Florida's 'City of Wonders' Exhibit to Tour State

The Florida League of Cities is taking an exhibit of its City of Wonders project, which showcases local governments' use of technology, on a two-year tour of the state.

The City of Wonders (www.cityofwonders.com) exhibit is designed to educate citizens, especially children, on challenges facing cities today and in the future by focusing on quality-of-life issues such as crime, transportation and education. The exhibit will spend about three months in each of eight science centers across the state, including Daytona Beach, Orlando, St. Petersburg, Jacksonville, Tampa, Fort Lauderdale, Tallahassee and Miami.

The City of Wonders exhibit is expected to draw more than 1.5 million visitors during its tour. "We want the citizens of the state to know that the quality of life they have is not by accident," said Mike Sittig, executive director of the Florida League of Cities. "Lots of people make decisions that affect your quality of life and some of those people are elected, but some are not."

Other components of the City of Wonders project include a virtual city, which will simulate the traveling exhibit via an interactive site on the Internet. "Technology gives us the opportunity to build off the exhibit so that people that can't physically get there can visit it online," Sittig said.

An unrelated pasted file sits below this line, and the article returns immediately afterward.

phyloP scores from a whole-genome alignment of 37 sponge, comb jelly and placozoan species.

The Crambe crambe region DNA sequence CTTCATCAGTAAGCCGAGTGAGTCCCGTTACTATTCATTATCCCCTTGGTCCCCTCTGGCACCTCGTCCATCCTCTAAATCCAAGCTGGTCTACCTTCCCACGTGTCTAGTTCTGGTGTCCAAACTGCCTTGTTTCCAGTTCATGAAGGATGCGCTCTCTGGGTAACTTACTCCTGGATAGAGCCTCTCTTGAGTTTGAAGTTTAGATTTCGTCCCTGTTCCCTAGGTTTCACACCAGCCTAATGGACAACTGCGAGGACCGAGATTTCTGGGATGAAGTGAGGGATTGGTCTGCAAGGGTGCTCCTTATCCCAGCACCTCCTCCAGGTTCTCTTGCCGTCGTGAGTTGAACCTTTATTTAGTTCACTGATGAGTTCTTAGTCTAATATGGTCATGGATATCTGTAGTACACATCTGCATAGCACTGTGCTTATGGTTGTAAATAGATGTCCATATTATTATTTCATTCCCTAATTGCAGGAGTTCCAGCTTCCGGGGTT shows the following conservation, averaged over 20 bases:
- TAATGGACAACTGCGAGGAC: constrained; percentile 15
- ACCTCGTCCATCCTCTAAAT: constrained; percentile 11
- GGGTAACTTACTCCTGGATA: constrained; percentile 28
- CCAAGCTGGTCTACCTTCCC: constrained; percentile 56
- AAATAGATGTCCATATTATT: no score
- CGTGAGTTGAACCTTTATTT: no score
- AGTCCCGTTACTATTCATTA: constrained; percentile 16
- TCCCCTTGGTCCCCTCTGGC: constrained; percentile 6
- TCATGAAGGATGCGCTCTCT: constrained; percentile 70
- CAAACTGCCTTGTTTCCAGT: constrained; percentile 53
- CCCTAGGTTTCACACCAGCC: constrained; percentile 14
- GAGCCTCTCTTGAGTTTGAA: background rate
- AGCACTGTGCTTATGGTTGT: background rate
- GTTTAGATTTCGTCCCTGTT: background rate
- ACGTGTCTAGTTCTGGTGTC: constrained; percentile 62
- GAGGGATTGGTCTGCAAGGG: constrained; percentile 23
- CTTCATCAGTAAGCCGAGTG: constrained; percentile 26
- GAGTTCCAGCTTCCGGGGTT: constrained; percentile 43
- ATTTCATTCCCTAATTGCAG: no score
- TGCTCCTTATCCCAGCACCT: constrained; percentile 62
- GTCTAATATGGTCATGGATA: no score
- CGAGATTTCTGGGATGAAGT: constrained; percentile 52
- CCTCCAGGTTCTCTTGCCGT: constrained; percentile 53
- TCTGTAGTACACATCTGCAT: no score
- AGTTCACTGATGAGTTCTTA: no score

The project also includes teacher training workshops, which will be conducted at each science center prior to the exhibit's arrival. "Science centers use the term 'edutainment' to teach kids, and this teacher training will ensure that the teacher fully understands what the students should be learning while they were having fun with the technology," Sittig said. "It helps the teachers teach the students."

The project also will highlight standards and practices on the use of technology in local government. Models will be created, such as guidelines for designing a city Web page or forming partnerships with state universities, that enable governments to use the latest technology efficiently, Sittig said.

A best practices library also will be included, where cities can research new ideas and technologies before starting new projects. The League of Cities also wants to offer its members technology services via the project. The first step of that process began with the offering of CivicTracker complaint-management software to members. CivicTracker traces the customer service paths of citizens who report a problem to city hall.

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